The Firmament and the Water Above Part I: The Meaning of raqiaʿ in Gen 1:6-8 -- By: Paul H. Seely
WTJ 53:2 (Fall 1991) p. 227
The Firmament and the Water Above
Part I: The Meaning of raqiaʿ in Gen 1:6-8
Standard Hebrew lexica and a number of modern biblical scholars have defined the raqiaʿ (רקיע, “firmament”) of Gen 1:6–8 as a solid dome over the earth.1 Conservative scholars from Calvin on down to the present, however, have defined it as an atmospheric expanse.2 Some conservatives have taken special pains to reject the concept of a solid dome on the basis that the Bible also refers to the heavens as a tent or curtain and that references to windows and pillars of heaven are obviously poetic.3 The word raqiaʿ, they say, simply means “expanse.” They say the understanding of raqiaʿ as a solid firmament rests on the Vulgate’s translation, firmamentum; and that translation rests in turn on the LXX’s translation στερέωμα, which simply reflected the Greek view of the heavens at the time the translators did their work.4 The raqiaʿ defined as an atmospheric expanse is the historical view according to modern conservatives; and the modern view of the raqiaʿ as a solid dome is simply the result of forcing biblical poetic language into agreement with a concept found in the Babylonian epic Enuma Elish.5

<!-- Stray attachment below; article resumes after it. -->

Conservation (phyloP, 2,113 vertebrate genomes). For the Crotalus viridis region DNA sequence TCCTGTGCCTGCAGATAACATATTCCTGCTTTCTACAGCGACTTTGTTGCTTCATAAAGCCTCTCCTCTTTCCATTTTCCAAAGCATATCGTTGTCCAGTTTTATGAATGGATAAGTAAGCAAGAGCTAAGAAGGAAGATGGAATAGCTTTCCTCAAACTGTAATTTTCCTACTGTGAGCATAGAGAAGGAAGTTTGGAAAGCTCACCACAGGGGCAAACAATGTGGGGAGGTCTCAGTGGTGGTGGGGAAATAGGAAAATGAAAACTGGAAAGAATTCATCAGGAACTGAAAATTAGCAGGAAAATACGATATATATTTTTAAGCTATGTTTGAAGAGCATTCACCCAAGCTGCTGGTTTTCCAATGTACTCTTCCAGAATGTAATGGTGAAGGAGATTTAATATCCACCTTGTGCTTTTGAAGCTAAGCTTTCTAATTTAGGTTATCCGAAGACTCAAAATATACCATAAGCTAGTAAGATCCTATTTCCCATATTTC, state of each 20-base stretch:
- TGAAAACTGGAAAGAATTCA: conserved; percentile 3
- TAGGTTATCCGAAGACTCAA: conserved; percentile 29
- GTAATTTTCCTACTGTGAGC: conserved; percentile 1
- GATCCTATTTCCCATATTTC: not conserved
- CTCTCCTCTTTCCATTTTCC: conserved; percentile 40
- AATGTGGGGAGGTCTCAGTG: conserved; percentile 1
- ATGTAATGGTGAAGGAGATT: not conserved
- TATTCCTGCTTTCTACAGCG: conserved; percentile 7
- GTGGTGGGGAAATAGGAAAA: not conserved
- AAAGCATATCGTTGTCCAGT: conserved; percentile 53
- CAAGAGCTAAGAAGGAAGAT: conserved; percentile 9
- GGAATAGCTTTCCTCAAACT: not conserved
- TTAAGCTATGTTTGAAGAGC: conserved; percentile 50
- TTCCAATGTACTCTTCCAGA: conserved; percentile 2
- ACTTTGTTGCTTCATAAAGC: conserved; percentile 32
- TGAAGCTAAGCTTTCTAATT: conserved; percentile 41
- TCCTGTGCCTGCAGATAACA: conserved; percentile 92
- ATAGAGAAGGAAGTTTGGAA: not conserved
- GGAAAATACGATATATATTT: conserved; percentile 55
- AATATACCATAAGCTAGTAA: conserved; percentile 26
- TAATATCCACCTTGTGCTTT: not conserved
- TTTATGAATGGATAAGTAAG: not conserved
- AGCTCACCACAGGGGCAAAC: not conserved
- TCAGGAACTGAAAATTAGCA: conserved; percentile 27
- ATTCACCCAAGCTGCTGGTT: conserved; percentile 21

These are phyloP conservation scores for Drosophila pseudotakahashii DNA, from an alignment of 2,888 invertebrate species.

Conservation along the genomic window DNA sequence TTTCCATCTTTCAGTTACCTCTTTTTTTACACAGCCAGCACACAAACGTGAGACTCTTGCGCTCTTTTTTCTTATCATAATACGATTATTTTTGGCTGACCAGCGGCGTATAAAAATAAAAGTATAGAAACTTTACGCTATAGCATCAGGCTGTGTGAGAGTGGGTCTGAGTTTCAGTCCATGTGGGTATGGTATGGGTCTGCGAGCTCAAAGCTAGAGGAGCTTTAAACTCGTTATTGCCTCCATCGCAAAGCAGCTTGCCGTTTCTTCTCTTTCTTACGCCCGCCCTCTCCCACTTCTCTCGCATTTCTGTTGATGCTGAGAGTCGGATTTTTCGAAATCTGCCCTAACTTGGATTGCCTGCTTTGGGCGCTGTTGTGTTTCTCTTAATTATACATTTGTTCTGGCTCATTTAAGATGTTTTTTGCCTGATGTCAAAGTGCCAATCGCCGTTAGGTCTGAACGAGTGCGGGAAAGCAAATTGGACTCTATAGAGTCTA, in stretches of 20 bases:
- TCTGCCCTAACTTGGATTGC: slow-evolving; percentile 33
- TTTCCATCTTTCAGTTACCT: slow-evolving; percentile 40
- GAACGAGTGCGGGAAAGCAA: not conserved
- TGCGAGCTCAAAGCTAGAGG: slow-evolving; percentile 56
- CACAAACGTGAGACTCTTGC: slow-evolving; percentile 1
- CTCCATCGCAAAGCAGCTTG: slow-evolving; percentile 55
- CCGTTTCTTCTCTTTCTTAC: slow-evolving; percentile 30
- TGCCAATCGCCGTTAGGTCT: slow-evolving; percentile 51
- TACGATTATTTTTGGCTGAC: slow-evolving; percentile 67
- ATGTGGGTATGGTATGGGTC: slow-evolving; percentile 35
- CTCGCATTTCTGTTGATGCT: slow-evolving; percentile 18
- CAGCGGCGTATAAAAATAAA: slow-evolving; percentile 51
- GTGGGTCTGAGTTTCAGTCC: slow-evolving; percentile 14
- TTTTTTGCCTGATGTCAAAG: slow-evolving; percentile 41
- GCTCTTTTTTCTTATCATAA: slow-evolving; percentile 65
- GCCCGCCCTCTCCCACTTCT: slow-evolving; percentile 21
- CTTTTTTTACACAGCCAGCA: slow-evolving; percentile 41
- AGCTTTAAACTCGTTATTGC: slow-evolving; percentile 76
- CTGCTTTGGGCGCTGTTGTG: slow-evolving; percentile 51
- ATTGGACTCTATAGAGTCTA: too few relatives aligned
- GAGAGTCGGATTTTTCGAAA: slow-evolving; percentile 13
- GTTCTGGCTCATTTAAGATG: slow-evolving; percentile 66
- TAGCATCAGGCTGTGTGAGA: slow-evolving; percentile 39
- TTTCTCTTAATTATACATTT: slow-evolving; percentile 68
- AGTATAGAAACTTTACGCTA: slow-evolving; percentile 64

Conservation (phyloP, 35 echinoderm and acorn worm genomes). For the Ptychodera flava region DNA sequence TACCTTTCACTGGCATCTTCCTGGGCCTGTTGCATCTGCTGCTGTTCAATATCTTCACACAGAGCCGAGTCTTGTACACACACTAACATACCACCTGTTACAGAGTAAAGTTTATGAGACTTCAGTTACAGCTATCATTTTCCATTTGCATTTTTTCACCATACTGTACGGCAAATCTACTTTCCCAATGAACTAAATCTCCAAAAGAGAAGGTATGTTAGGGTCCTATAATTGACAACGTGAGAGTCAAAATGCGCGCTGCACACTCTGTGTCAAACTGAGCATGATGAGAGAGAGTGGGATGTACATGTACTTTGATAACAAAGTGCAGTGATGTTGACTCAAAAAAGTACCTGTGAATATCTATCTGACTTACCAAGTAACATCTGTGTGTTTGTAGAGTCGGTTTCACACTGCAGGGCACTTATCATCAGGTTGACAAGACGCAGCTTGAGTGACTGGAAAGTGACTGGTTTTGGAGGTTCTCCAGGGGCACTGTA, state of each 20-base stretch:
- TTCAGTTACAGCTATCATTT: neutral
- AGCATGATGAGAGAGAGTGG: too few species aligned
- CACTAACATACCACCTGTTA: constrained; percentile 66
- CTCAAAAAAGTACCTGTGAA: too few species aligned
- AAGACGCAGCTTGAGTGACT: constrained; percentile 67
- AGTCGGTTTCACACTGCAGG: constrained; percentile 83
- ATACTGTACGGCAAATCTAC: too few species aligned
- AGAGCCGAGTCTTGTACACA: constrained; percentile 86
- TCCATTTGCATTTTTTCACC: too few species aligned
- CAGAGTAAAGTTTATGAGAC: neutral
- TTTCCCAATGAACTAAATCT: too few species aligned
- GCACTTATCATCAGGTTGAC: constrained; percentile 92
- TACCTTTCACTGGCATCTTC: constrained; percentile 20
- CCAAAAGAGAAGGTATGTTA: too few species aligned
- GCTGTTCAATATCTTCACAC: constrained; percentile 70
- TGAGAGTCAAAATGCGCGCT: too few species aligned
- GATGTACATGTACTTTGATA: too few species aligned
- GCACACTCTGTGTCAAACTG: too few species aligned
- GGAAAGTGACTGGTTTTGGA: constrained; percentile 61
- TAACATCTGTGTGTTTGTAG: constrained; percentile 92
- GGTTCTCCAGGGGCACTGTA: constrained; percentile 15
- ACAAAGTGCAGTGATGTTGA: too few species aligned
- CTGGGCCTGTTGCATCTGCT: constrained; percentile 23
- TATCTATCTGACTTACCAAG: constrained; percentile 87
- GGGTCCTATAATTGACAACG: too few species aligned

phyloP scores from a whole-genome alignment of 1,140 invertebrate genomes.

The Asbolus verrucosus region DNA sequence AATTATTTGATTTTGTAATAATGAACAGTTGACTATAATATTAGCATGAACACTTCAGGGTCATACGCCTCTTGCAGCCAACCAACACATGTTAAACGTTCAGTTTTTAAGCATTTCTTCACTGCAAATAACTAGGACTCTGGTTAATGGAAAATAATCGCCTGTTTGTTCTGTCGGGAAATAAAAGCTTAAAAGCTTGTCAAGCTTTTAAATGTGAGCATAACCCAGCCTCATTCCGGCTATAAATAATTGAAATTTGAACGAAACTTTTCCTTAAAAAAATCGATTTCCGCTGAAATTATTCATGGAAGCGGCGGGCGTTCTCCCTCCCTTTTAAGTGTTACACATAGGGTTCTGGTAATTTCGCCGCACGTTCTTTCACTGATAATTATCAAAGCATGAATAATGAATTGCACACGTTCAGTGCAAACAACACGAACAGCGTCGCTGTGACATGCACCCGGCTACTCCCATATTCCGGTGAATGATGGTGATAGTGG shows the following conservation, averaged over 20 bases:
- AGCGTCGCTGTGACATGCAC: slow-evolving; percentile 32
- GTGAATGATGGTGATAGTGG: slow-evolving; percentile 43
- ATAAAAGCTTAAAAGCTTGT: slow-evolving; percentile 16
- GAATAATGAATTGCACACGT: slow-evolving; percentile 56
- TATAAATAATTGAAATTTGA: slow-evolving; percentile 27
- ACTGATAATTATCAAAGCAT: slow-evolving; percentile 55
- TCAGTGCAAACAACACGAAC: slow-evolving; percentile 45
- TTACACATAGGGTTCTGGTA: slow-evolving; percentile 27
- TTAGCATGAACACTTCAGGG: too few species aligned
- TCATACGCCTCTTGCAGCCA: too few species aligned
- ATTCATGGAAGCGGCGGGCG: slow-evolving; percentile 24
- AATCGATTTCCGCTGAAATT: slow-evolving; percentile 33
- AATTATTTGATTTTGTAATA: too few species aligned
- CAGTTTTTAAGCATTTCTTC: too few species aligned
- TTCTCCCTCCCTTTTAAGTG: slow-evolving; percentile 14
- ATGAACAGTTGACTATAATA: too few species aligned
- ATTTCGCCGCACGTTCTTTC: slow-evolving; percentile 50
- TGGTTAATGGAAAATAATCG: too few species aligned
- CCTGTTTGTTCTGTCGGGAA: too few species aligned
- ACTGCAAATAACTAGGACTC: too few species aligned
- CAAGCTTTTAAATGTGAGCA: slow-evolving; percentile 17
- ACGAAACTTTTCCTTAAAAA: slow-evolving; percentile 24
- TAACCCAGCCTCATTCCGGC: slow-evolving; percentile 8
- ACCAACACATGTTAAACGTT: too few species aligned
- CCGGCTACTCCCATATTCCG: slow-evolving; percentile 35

The historical evidence, however, which we will set forth in concrete detail, shows that the raqiaʿ was originally conceived of as being solid and not a merely atmospheric expanse. The grammatical evidence from the OT, which we shall examine later, reflects and confirms this
WTJ 53:2 (Fall 1991) p. 228
conception of solidity. The basic historical fact that defines the meaning of raqiaʿ in Genesis 1 is simply this: all peoples in the ancient world thought of the sky as solid. This concept did not begin with the Greeks.
The question, however, arises in the modern mind, schooled as it is in the almost infinite nature of sky and space: Did scientifically naive peoples really believe in a solid sky, or were they just employing a mythological or poetic concept? Or were they, perhaps, just using phenomenal language with no attending belief that the sky actually was a soli...
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